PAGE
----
SAK Rebuilt - Progress Report 35
In the last progress report, I visited the new footbridge at Alloa West Junction on a Friday might late in May 2007, but while the reconstruction there was (visually at any rate) more or less complete it was time to concentrate on other locations, so on the evening of Monday 28th May, a mere three days later, I set out to do so! One location that has featured in these pages quite frequently, but which I had not yet seen in anything like a finished state was the new loop east of Alloa, and I chose to head there.
1. Naturally my route took me over the new link road, and since (for once) it wasn't
raining I stopped to do a little filming. Seen here is a view of the road from near
the south end looking roughly north west towards Whins road.
2. Turning the camera round shows the link road as it goes up and over the SAK to the
'Parkmill Roundabout', presumably named after an local monument called the 'Parkmill
Stone Slab'. I had never heard of this object until I read about in in the Environmental
Statement for the SAK project (when it hadn't progressed beyond being a private bill
presented to the Scottish Parliament), and to this day I haven't seen it!
3. Of course I had gone to the trouble of parking my car at this end of the road so that
I could walk up to the new bridge to film the SAK, but while on the way I got this much
closer view of the bridge and the sign for the roundabout on the other side. (The name
'Parkmill' can just be read on the sign incidentally.)
4. Having made it up on to the bridge I started by pointing the camcorder east, where
the new loop (which if there is any justice ought to be called the 'Parkmill Loop',
but may of course not be called that in practice) stretches into the distance. Note
that the worksite that used to be on the left of this picture has been dismantled
and the area tidied up, including an access road to replace the occupation crossing
that used be here.
5. Zooming right out reveals that signals have been erected hare also, with the further
away signal facing westbound trains having a 'feather' to control a train entering the
duodirectional north loop, and the other controlling trains exiting from
the north loop. There is currently no signal to hold eastbound trains on the south loop,
and since this track is intended as the through line for trains that aren't stopping it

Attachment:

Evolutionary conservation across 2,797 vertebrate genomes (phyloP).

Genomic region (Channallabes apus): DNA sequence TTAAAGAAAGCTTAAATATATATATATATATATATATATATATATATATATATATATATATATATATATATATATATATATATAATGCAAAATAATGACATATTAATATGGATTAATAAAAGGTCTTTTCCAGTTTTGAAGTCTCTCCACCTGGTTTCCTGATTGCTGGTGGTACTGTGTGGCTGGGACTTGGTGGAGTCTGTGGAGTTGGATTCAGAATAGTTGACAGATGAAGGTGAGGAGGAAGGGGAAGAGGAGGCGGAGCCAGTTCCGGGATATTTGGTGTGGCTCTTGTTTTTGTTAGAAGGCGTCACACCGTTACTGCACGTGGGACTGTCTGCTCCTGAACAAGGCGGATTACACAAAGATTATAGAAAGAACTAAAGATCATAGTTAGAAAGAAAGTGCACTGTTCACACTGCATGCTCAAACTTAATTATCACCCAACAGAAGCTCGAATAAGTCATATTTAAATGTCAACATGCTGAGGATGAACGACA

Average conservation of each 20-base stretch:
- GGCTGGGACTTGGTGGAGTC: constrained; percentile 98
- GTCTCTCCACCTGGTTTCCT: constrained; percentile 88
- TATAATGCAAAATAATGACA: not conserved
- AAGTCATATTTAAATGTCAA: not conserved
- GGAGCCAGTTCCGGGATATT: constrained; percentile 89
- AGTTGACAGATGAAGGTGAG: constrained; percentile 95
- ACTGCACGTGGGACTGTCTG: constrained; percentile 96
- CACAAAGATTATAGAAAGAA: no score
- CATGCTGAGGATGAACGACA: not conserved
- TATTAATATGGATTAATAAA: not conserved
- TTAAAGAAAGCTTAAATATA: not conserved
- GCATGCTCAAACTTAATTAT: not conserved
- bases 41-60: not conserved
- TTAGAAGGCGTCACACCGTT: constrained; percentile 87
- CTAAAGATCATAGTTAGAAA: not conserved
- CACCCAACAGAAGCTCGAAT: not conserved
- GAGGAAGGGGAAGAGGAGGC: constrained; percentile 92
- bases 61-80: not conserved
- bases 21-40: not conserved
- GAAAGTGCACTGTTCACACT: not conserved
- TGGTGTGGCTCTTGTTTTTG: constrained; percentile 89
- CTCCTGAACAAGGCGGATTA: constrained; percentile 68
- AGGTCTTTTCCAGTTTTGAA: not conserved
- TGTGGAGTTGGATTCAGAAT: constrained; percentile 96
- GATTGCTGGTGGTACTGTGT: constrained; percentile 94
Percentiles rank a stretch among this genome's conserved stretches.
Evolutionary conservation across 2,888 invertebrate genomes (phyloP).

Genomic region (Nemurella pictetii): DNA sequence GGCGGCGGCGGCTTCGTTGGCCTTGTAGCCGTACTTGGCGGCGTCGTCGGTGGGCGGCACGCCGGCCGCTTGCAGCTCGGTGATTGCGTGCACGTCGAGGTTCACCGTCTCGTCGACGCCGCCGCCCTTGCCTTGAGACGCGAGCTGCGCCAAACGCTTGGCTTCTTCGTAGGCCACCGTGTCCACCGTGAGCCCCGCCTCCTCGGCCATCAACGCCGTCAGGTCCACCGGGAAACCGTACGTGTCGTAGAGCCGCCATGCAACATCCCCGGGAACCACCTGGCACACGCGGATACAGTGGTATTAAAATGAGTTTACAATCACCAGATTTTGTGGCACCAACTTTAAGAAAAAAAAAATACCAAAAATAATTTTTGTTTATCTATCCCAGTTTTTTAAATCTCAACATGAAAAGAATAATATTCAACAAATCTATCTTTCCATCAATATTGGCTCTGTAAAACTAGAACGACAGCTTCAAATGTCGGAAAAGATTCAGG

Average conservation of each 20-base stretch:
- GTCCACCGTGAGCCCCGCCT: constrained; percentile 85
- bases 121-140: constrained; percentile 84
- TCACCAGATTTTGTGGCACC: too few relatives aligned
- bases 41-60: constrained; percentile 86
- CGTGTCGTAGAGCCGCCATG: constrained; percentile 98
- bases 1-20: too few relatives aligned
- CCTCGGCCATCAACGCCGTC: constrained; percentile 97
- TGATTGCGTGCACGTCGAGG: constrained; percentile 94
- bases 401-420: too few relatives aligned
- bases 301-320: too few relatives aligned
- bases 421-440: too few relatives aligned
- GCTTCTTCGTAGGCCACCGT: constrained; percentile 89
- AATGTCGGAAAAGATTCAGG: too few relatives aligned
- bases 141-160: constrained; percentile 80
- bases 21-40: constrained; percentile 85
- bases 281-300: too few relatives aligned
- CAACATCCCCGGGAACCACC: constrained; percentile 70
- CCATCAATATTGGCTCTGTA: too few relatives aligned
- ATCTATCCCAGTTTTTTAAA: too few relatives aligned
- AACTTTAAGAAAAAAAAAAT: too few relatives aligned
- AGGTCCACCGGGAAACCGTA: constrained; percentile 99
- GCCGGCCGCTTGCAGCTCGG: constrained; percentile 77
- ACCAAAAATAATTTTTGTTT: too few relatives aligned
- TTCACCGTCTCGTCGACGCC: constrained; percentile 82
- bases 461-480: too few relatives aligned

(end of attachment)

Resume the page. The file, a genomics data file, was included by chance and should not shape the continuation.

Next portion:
is possible that there won't be one there. The remains of the temporary access over the
new tracks at the site of the original occupation crossing have yet to be removed.
6. I crossed the road for a look westward and the loop in this direction presents the same
tidy appearance - almost! But zooming in...
7. ...shows what looks like a heap of signal parts! Obviously signalling is required at this
end of the loop, but it simply hasn't been finished yet!
8. I walked down the pavement of the road hading into Alloa to get a better viewe of the
west end of the loop, and got a good view of the fence in front of it for good measure.
A lot of work (more than is apparent from my progress reports) has one into fencing the
SAK off properly, which is a good thing as trespassing on a railway with many trains a
day is much more dangerous than on one that hasn't see trains for many years. (Not
that I recommend trespassing at any time - quite the reverse!)
9. Due to the distance, and also a stiff breeze which shook the camera, I had some
difficulty getting a zoom view from here of the former Hilton road level-crossing.
This captured still from that piece of the camcorder footage isn't very good, but
it is the best I got in eight attempts (!) and shows a gap, presumably where the
road and the old S&D level-crossing tracks have been dug out.
10. I wasn't sure I would get a good view of the works at the former Hilton Road
level-crossing if I went right up to it, so I chose to try and get a view of it
from the other side by going to the Bruce street footbridge. As you can see, the
trackbed here is equally neat. Zooming in a bit...
11. ...shows the gap in the track quite well, along with steel sleepers and
concrete troughing that will be installed to close this gap. The one thing I find
surprising is that there is not much heaped ballast visible, but that can of course
be brought in quite easily - the worksite is rail-served after all! There is no sign
of a signal here to control the loop, but erecting one here has probably been left
until the trackwork is finished as it might be in the way of the plant doing the
12. Finally, for completeness, here is a view in the other direction from the Bruce
Street footbridge. Not much to say about this one other than that despite the gap in
the trackbed seen in the last two pictures there are already wires in the concrete
More new signals, but a (necessary) gap in the track. Tidy trackbed, and signal wiring going in. The image of good progress is a compelling one, but it is a sobering thought that the original plan would have had trains running by now!
Having caught up with the reconstruction progress to the immediate east of Alloa, I thought it was high time I had a good look at the western part of the SAK, and later on the same week, I did...
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